This post originally appeared on IUCN.
“All our lives are a humiliation – they never allow us to go to school. When you get married, you are the thing that the husband brings home. He expects you to do A, B, C – and if you don’t do it, he will get another wife.”
In the South Kivu province of the Democratic Republic of Congo (DRC), there are no female chiefs or heads of wards across the 40 villages in Walungu. The low level of representation in these leadership spaces means that women face an uphill battle when it comes to accessing land rights.
Across the globe, research indicates that gender-based violence (GBV) is used to control gender roles and norms while enforcing and protecting existing privileges around natural resources. In The Violence of Inequality, a study by the International Union for Conservation of Nature (IUCN) commissioned by the United States Agency for International Development (USAID), research found that the deprivation of land rights can be employed as a form of economic gender-based violence, as it results in women depending on male relatives for land security and having limited means to leave or influence situations of violence.
“Women have no land, no country.”
This link between rights, decision making, resources, and safety is further strengthened by the fact that access to loans, credit, and agricultural productive assets and resources are often all connected to land titles as a form of equity.1 And evidence indicates that improved land rights for women and men can increase sustainable and resilient agricultural productivity.
In Walungu and nearby Nyangezi, Women for Women International (WfWI) is partnering with Innovation and Training for Development and Peace (IFDP) to adapt existing GBV interventions to address land rights access for women made vulnerable by these interlinked issues. Funded by USAID, the work is a part of a global grant challenge on Resilient, Inclusive, and Sustainable Environments (RISE), inspired by IUCN’s research, to address GBV in environmental programs. As a part of the project, 138 women from local households have responded to surveys while a further 20 men and 36 women engaged in focus group discussions to shed light on how GBV and land rights impact women’s rights and identify ways forward.
An analysis of these engagements reveal that while 22% of women have access to land—mainly through vulnerable leases, only 11% have control over the land and just 14% have control over deciding which credit services and opportunities to use. In these households, respondents reported that men make 91% of all household decisions, from when household purchases are made, to land purchase, to schooling decisions for children, to expenditure of income from crop and livestock sales.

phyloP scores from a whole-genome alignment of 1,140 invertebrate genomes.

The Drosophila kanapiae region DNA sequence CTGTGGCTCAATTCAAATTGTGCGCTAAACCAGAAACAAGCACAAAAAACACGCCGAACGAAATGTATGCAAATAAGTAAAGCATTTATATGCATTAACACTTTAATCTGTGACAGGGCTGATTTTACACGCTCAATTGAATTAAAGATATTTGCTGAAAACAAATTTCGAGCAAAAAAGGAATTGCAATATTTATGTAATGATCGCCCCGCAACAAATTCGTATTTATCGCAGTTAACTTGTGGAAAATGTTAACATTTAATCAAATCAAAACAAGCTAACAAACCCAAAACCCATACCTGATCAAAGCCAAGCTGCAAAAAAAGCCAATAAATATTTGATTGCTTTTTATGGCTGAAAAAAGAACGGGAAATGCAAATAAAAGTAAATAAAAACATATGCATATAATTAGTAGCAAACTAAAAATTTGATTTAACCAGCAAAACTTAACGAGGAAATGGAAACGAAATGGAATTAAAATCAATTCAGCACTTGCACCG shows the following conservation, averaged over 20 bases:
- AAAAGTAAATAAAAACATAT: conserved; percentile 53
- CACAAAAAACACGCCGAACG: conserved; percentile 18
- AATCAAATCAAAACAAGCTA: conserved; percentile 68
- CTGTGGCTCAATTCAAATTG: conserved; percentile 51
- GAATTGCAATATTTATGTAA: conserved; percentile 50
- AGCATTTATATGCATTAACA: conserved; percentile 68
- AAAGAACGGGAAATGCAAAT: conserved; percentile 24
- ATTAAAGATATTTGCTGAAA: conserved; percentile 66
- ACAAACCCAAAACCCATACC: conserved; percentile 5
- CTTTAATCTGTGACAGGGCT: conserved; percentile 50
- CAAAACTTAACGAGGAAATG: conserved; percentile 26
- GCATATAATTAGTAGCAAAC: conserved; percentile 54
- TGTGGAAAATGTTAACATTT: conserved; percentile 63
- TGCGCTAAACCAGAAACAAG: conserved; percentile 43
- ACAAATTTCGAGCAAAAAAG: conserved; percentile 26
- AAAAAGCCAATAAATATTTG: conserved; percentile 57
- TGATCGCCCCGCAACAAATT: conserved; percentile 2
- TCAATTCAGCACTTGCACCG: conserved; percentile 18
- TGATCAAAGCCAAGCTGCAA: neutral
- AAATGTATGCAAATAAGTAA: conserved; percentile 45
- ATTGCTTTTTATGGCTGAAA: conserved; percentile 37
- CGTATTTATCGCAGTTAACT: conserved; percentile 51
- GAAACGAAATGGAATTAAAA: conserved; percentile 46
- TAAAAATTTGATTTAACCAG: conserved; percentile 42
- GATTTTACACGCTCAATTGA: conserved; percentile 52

Hear from Aloys on how partners are responding to USAID’s RISE Challenge by addressing gender-based violence and land rights in the DRC.
“I would rather put my son’s name on the land title than my wife’s name.”
The DRC is a signatory of the Convention on the Elimination of All Forms of Discrimination Against Women (CEDAW) and its Constitution affirms that women and men “are born free and equal in dignity and rights” and are “equal before the law and have the right to equal protection by the law”. The country has also amended family and land laws in order to strengthen gender equality. Yet, the data shows that practice has not yet caught up with these commitments.
In places such as Nyangezi, statutory law is ignored and, in practice, women and girls do not inherit land due to son preference. A respondent shared, “My father had a lot of property when he died. My brother, who inherited it all, sold everything. I received nothing. I wonder if all the girls had experienced my same situation.”
As men control decision making in households, women having control over resources such as land titles is regarded as taboo. In addition, polygamous practices also present challenges to women’s decision-making roles and opportunities, as a woman’s status within her household can become a source of tension. One male respondent shared that, “a woman with land under her name is dangerous—I will never allow my wife to be friends with her.” In fact, communities reported that domestic violence can take place in front of family members and children as a means to enforce “discipline” over wives.
“In the community, they say that ‘women cannot buy or own land’, but I bought it and women see me as a strong woman.” – Furaha
Despite the challenges to land title rights and decision making, women in South Kivu are defying expectations. Furaha joined the WfWI’s Change Agent program2 and combined one year’s worth of savings from her village savings loan association (VSLA) with a loan from a friend and small business profits to buy land from a male neighbor. He agreed to the sale and provided a binding “acte de vente” that proves Furaha’s land ownership, which came in handy when another neighbor tried to steal the property from her.